UPDATED, Oct. 9, 12:30 p.m.: More than three years in the making, a North Miami mixed-use development composed mostly of apartments for seniors, is moving forward.
The North Miami City Council recently approved the $45 million development. Called Residences at NoMi, it will be built at 950 Northeast 124th Street on a 1.95-acre vacant site. The project will have 175 apartments in three buildings that will surround a five-story, 224-space parking garage. The ground floors of the buildings will have a total of 24,675 square feet of office, retail and restaurant space.
Prior to approval, the developer, Trise Development, led by Moe Yaghoubi, had to allay neighbors’ fears that the project would be too large or generate excess traffic, and that it would not be integrated into the quiet residential neighborhood. The developer changed the original design so that, among other things, traffic enters and exits only on 124th Street, instead of all three streets bordering the complex.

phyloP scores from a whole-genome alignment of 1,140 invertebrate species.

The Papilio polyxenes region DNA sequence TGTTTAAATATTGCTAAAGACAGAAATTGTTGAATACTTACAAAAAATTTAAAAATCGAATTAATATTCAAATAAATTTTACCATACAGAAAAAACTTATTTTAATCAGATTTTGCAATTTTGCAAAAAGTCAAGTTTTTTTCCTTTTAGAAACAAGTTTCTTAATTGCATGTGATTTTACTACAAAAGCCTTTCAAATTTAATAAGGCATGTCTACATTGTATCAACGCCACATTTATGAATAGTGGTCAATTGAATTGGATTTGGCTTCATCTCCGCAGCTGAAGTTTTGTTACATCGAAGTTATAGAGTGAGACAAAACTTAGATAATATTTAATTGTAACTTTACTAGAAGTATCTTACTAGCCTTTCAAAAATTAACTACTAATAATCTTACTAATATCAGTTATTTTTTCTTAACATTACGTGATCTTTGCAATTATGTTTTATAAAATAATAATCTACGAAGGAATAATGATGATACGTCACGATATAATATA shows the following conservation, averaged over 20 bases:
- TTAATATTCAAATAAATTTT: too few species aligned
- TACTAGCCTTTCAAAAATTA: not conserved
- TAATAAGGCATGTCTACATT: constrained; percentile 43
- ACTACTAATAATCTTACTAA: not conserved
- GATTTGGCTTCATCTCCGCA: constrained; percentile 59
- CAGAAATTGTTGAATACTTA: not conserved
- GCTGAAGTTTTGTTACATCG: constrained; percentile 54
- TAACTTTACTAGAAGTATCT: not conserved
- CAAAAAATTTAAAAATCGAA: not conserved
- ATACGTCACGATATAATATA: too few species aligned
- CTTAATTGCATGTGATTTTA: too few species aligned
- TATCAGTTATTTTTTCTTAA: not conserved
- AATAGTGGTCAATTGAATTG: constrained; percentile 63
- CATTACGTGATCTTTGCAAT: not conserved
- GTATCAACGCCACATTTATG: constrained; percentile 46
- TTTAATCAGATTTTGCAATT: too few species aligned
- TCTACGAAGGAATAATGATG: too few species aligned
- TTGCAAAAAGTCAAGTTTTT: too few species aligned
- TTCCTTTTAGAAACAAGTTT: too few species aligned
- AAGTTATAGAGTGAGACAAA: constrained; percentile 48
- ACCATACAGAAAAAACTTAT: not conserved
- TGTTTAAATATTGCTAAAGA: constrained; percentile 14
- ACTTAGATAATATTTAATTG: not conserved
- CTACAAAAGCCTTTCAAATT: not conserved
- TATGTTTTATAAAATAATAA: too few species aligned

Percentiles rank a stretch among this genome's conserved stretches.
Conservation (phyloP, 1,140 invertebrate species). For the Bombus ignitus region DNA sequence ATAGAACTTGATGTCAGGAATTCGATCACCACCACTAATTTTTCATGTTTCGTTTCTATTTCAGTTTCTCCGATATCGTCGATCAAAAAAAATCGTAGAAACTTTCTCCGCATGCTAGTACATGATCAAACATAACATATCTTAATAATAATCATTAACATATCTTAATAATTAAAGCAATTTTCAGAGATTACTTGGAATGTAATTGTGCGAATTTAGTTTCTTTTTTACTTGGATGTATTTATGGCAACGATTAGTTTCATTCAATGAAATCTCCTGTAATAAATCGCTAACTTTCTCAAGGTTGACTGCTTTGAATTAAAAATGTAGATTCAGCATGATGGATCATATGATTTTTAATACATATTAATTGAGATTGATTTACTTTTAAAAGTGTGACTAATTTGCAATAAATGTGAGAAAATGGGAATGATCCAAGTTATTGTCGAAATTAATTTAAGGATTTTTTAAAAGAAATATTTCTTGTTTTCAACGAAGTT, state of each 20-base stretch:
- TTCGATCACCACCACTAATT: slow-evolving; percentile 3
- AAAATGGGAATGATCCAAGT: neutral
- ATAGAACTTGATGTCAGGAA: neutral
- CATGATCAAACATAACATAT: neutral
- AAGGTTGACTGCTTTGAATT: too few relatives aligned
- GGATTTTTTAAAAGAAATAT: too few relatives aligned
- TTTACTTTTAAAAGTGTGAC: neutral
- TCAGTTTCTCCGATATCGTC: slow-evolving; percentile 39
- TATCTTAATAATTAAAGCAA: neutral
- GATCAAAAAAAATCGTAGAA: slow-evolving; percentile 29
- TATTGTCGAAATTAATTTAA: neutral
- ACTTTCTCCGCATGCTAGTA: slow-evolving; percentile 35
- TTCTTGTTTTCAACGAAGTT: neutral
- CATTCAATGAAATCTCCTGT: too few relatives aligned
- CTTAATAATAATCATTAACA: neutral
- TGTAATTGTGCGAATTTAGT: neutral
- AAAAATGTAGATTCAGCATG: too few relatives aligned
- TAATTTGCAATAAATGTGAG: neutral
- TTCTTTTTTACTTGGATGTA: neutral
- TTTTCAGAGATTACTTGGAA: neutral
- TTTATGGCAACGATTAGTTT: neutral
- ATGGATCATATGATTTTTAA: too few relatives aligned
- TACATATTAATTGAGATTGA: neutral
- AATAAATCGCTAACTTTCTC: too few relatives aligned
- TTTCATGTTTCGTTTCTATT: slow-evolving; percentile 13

The developer paid $800,000 for the site in September 2015.
As planned, the three buildings will include a three-story building with 46 units: 20 studios, 14 one-bedrooms and 12 two-bedrooms; a five-story building with 38 units: 13 studios, 21 one-bedrooms and four two-bedrooms; and a seven-story building with 91 units, including one studio, six one-bedroom apartments and 84 two-bedroom apartments.
Markus Frankel of Frankel Benayoun Architects, the project’s architect, said that the whole complex will be in a parklike setting, with oak and mahogany trees and tropical plants. The project will feature a 54.5-foot-wide pedestrian promenade along 123rd Street and 25-foot-wide pedestrian plazas along Northeast 10th Avenue and NE 124th Street. Also included in the plan are seating areas, places for public assembly, sculptures and water features.
Savino & Miller Design Studio is the landscape architect.
Frankel said that the project could break ground within nine months and Residences at NoMi could be completed 20 months after that.
Yaghoubi, president of Trise Development, said financing will depend on the final mix of units. “We are obligated to set aside 15 percent of the units as affordable,” but for the remainder, the categories could change, he said. If the project is not predominantly affordable, then rental rates will depend on lenders’ guidelines, Yaghoubi said.